A Mid-Fall Evening’s “Midsummer Night’s Dream” Reality – UBC’s production impresses, inspires ridiculous titles. November 16, 2008

I am supposed to be taking mental notes. Every inch of me is screaming at my brain to not enjoy this, to look at this play objectively and critically. I need something to write about, so there is no time to invest, to enjoy or to experience a drop in critical vigilance.

This is very hard, all because of one missing shoe.

Stephen Heatley tried very hard to make this play difficult. A Midsummer Night’s Dream is the classic “boy-meets-girl-but-girl-likes-other-boy-who-likes-other-girl-who-run-afoul-of-a-bored-diety-and-are-put-under-the-influence-of-hallucinogens-hilarity-ensuing” plotline most often seen on primetime teen soap operas, emulated for its utter simplicity. Heatley’s production ups the ante by doubling characters who are playing a role of the opposite gender. So we have a boy played by a girl in love with a boy who is in love with a girl played by another boy who is wildly in love with a girl played by a boy, with a supporting cast of numerous transgendered characters, often with some playing other characters of various genders. While this all seems basic and straightforward enough, there was often times I had to shake myself and remember who was who. Though the program cites this as an “additional challenge” taken on by an “immensely talented” graduating class, anyone who has taken a drama class or been involved in a production can attest that the ratio of women to men in dramatic arts skews to females in orders of magnitude. As a result, it becomes less an instance of carnivalesque and more an issue of personnel.

Not that I can pay attention to any of this because of a single sneaker.

The curtains nearly grazed my nose I was so close. I opted (read: was forced into due to tardy ticket purchasing) for front row tickets and in the packed Fredric Wood Theater (not the more prestigious Chan Center, mind you) I couldn’t help but wonder how old the place was. The design screamed sixties but the theater itself felt older, more experienced than that. The actors took the stage not in a cold open, but militarily, lined up in front of unmarked cardboard boxes presented as the curtain split. They are dressed in drab underclothes, a shirt and trousers, colored slightly auburn, like a russet potato. They all introduce themselves both their real names, the character(s) they portrayed and the costumes they would don over the unremarkable (yet ultimately distracting) underclothes. As one cast member would introduce themselves, the others would busy themselves with costuming themselves for their roles, a masterful display of coordination and preparedness.

Except Bottom (Kim Harvey) has forgotten a shoe. Her sock foot perpendicular to her leg, raised at me in defiance. It is this shoeless foot that will haunt my brain for the next two and three-quarter hours.

I cannot imagine William Shakespeare knew the impact his little comedy would have on literature. Midsummer is prevalent and enduring, I believe, because of its accessibility and its endearing plotline. This, as a result, is usually what production teams tend to focus on, eschewing characters for conveying the plot more clearly. I have personally seen three productions previously and preformed in one and this is the first time where the characters stayed with me past the closing of the curtains. Kim Harvey is pitch perfect as Bottom, layering bombast and pretension near effortlessly and creating the necessary pitiful character Bottom’s need to be memorable. Almost as memorable is Yoshie Bancroft as Quince, a secondary character at best yet in this instance both troubled, tender and often hilarious (aided in no small party by her reckless chauffeuring of her troupe around stage on the ever achronistic golf cart).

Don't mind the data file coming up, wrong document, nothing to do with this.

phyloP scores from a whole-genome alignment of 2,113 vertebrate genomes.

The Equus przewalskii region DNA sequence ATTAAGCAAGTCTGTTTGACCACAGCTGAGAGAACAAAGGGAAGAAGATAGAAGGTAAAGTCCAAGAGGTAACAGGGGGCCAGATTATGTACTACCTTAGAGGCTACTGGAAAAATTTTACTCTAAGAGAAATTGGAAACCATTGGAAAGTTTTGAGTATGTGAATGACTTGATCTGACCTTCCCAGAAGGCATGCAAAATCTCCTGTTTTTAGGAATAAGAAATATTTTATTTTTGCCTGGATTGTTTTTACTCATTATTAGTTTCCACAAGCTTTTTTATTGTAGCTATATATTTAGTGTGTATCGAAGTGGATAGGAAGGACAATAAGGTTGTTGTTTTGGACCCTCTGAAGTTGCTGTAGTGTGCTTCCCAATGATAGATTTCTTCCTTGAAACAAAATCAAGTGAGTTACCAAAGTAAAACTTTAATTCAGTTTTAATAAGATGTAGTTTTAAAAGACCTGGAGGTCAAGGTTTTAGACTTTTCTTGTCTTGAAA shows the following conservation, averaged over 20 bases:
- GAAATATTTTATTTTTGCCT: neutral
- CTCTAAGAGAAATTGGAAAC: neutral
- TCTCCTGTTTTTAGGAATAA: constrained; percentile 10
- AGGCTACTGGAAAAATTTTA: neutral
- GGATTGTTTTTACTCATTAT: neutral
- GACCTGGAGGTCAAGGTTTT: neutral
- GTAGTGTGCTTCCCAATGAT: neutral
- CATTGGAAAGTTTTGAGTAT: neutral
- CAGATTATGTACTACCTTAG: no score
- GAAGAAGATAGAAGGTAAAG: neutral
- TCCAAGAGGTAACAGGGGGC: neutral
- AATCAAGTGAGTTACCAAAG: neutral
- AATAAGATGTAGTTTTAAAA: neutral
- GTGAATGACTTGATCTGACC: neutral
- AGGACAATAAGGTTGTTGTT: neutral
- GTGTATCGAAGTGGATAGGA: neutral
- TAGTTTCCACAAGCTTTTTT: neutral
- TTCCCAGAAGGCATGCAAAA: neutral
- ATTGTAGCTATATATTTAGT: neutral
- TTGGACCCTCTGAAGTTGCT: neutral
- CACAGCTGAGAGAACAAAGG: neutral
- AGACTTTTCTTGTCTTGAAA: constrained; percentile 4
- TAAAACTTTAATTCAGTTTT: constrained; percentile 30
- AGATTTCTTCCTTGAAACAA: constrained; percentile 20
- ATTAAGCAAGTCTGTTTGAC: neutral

Sarah Afful, on another note, presents a quandary. She is simultaneous the most unique and frustrating Puck I have ever witnessed. Tonally, the director put the entire play on her shoulders, and instead of the mischievous and playful nymph we are so used to seeing, her delivery comes off, in a word, sinister. She drags the timid and whimsical storyline into an atonal odyssey through the dark and frightening depths of witchcraft, adding a slightly hellish quality to the production. Even the lighting aides in this, relying far more on shadow than is optically conducive to a pleasurable viewing experience, utilizing the lighting of onstage set lights often to light entire scenes. The set, while sparse, is littered with only the most grotesque and evil looking of trees. This, like the “dark” remakes of various comic book characters during the early 90’s on the success of Spawn, (a black suited Superman, Captain America’s shield drinking blood, et al) works to varying degrees. It also marks the second time I have seen a Shakespeare play end with a musical number, though the difference between the two was akin to the difference between a Hillary Duff and a Marilyn Manson concert.

After the play, my companion for the evening lamented, “It was creative an all, but I cannot help but always be off put by Midsummer.” When I inquired to the reason for this she said, “It always bothers me that the happy ending is the result of unscrupulous and unethical use of a love potion. There is no real love outside that induced by magic. Seems kind of hollow.” I replied “Yes, but you cant deny the appeal of a happy ending, no matter what kind of intoxication is needed to get there.”

The shoe reappeared the first time it was needed past the introduction. I wonder where it went.

3.5 out of 5 anthropomorphic donkeys.